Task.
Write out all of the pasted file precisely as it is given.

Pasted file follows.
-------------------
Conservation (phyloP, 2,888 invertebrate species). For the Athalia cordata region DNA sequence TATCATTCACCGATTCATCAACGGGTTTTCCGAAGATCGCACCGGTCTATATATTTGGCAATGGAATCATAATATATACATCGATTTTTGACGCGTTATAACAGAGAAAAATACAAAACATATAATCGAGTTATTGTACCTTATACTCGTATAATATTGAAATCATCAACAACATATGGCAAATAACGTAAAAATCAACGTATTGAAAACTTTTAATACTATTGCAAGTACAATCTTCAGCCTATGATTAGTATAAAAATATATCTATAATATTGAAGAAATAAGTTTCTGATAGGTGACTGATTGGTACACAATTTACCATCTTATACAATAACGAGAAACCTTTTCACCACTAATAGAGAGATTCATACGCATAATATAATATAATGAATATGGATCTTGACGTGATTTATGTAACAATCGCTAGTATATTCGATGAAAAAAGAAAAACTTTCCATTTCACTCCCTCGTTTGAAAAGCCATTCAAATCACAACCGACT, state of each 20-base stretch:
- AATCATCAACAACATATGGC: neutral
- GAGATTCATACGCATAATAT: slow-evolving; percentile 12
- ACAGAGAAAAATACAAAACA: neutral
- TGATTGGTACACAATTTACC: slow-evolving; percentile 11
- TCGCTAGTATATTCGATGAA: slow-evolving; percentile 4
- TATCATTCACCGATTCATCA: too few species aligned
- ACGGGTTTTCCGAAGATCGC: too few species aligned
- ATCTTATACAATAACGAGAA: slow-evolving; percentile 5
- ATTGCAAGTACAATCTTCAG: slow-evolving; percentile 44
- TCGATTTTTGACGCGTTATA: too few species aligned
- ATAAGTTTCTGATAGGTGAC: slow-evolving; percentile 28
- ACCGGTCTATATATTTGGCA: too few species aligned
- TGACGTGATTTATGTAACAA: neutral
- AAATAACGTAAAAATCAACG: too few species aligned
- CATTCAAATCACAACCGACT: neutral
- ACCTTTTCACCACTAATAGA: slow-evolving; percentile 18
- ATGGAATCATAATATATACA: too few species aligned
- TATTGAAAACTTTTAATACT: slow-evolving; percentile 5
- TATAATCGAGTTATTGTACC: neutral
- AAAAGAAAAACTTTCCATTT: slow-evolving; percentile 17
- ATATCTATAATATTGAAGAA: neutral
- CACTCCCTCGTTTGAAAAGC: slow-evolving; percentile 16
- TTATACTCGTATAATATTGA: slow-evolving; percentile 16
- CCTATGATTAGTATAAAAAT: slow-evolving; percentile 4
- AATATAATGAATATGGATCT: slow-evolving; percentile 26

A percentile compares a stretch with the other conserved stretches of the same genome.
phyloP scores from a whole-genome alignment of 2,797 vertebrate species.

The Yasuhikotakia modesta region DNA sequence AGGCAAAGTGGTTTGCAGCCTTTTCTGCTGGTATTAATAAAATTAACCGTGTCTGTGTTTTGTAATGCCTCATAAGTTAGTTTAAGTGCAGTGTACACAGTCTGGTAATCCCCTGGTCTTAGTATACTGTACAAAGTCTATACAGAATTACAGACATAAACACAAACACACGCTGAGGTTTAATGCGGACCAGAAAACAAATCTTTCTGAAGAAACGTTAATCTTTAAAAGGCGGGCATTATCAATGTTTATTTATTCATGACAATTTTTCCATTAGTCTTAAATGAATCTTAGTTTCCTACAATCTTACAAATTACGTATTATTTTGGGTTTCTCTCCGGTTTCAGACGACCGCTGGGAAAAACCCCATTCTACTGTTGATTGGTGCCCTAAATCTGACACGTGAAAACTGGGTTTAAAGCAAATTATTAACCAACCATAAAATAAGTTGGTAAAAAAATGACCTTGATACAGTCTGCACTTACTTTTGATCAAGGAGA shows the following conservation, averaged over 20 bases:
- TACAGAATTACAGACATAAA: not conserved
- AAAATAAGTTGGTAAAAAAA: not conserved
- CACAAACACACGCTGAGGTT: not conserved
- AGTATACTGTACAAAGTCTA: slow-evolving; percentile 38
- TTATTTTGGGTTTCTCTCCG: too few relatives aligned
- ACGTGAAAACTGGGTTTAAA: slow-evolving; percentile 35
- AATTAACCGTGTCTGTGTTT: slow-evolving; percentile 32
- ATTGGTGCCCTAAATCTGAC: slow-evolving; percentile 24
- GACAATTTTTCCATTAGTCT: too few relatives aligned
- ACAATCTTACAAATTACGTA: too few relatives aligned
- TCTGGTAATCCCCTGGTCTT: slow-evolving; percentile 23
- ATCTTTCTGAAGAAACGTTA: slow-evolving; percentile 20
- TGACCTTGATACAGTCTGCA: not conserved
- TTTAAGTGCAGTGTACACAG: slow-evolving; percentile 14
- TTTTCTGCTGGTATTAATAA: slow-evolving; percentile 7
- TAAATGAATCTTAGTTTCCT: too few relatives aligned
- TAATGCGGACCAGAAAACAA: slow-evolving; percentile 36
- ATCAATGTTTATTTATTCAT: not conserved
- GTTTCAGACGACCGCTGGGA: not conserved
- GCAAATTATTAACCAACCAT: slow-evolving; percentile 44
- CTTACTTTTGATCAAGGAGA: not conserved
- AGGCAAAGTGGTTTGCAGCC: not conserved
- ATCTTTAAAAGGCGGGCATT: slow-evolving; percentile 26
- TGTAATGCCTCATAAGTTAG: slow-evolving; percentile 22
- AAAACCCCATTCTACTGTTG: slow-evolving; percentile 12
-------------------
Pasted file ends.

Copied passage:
Conservation (phyloP, 2,888 invertebrate species). For the Athalia cordata region DNA sequence TATCATTCACCGATTCATCAACGGGTTTTCCGAAGATCGCACCGGTCTATATATTTGGCAATGGAATCATAATATATACATCGATTTTTGACGCGTTATAACAGAGAAAAATACAAAACATATAATCGAGTTATTGTACCTTATACTCGTATAATATTGAAATCATCAACAACATATGGCAAATAACGTAAAAATCAACGTATTGAAAACTTTTAATACTATTGCAAGTACAATCTTCAGCCTATGATTAGTATAAAAATATATCTATAATATTGAAGAAATAAGTTTCTGATAGGTGACTGATTGGTACACAATTTACCATCTTATACAATAACGAGAAACCTTTTCACCACTAATAGAGAGATTCATACGCATAATATAATATAATGAATATGGATCTTGACGTGATTTATGTAACAATCGCTAGTATATTCGATGAAAAAAGAAAAACTTTCCATTTCACTCCCTCGTTTGAAAAGCCATTCAAATCACAACCGACT, state of each 20-base stretch:
- AATCATCAACAACATATGGC: neutral
- GAGATTCATACGCATAATAT: slow-evolving; percentile 12
- ACAGAGAAAAATACAAAACA: neutral
- TGATTGGTACACAATTTACC: slow-evolving; percentile 11
- TCGCTAGTATATTCGATGAA: slow-evolving; percentile 4
- TATCATTCACCGATTCATCA: too few species aligned
- ACGGGTTTTCCGAAGATCGC: too few species aligned
- ATCTTATACAATAACGAGAA: slow-evolving; percentile 5
- ATTGCAAGTACAATCTTCAG: slow-evolving; percentile 44
- TCGATTTTTGACGCGTTATA: too few species aligned
- ATAAGTTTCTGATAGGTGAC: slow-evolving; percentile 28
- ACCGGTCTATATATTTGGCA: too few species aligned
- TGACGTGATTTATGTAACAA: neutral
- AAATAACGTAAAAATCAACG: too few species aligned
- CATTCAAATCACAACCGACT: neutral
- ACCTTTTCACCACTAATAGA: slow-evolving; percentile 18
- ATGGAATCATAATATATACA: too few species aligned
- TATTGAAAACTTTTAATACT: slow-evolving; percentile 5
- TATAATCGAGTTATTGTACC: neutral
- AAAAGAAAAACTTTCCATTT: slow-evolving; percentile 17
- ATATCTATAATATTGAAGAA: neutral
- CACTCCCTCGTTTGAAAAGC: slow-evolving; percentile 16
- TTATACTCGTATAATATTGA: slow-evolving; percentile 16
- CCTATGATTAGTATAAAAAT: slow-evolving; percentile 4
- AATATAATGAATATGGATCT: slow-evolving; percentile 26

A percentile compares a stretch with the other conserved stretches of the same genome.
phyloP scores from a whole-genome alignment of 2,797 vertebrate species.

The Yasuhikotakia modesta region DNA sequence AGGCAAAGTGGTTTGCAGCCTTTTCTGCTGGTATTAATAAAATTAACCGTGTCTGTGTTTTGTAATGCCTCATAAGTTAGTTTAAGTGCAGTGTACACAGTCTGGTAATCCCCTGGTCTTAGTATACTGTACAAAGTCTATACAGAATTACAGACATAAACACAAACACACGCTGAGGTTTAATGCGGACCAGAAAACAAATCTTTCTGAAGAAACGTTAATCTTTAAAAGGCGGGCATTATCAATGTTTATTTATTCATGACAATTTTTCCATTAGTCTTAAATGAATCTTAGTTTCCTACAATCTTACAAATTACGTATTATTTTGGGTTTCTCTCCGGTTTCAGACGACCGCTGGGAAAAACCCCATTCTACTGTTGATTGGTGCCCTAAATCTGACACGTGAAAACTGGGTTTAAAGCAAATTATTAACCAACCATAAAATAAGTTGGTAAAAAAATGACCTTGATACAGTCTGCACTTACTTTTGATCAAGGAGA shows the following conservation, averaged over 20 bases:
- TACAGAATTACAGACATAAA: not conserved
- AAAATAAGTTGGTAAAAAAA: not conserved
- CACAAACACACGCTGAGGTT: not conserved
- AGTATACTGTACAAAGTCTA: slow-evolving; percentile 38
- TTATTTTGGGTTTCTCTCCG: too few relatives aligned
- ACGTGAAAACTGGGTTTAAA: slow-evolving; percentile 35
- AATTAACCGTGTCTGTGTTT: slow-evolving; percentile 32
- ATTGGTGCCCTAAATCTGAC: slow-evolving; percentile 24
- GACAATTTTTCCATTAGTCT: too few relatives aligned
- ACAATCTTACAAATTACGTA: too few relatives aligned
- TCTGGTAATCCCCTGGTCTT: slow-evolving; percentile 23
- ATCTTTCTGAAGAAACGTTA: slow-evolving; percentile 20
- TGACCTTGATACAGTCTGCA: not conserved
- TTTAAGTGCAGTGTACACAG: slow-evolving; percentile 14
- TTTTCTGCTGGTATTAATAA: slow-evolving; percentile 7
- TAAATGAATCTTAGTTTCCT: too few relatives aligned
- TAATGCGGACCAGAAAACAA: slow-evolving; percentile 36
- ATCAATGTTTATTTATTCAT: not conserved
- GTTTCAGACGACCGCTGGGA: not conserved
- GCAAATTATTAACCAACCAT: slow-evolving; percentile 44
- CTTACTTTTGATCAAGGAGA: not conserved
- AGGCAAAGTGGTTTGCAGCC: not conserved
- ATCTTTAAAAGGCGGGCATT: slow-evolving; percentile 26
- TGTAATGCCTCATAAGTTAG: slow-evolving; percentile 22
- AAAACCCCATTCTACTGTTG: slow-evolving; percentile 12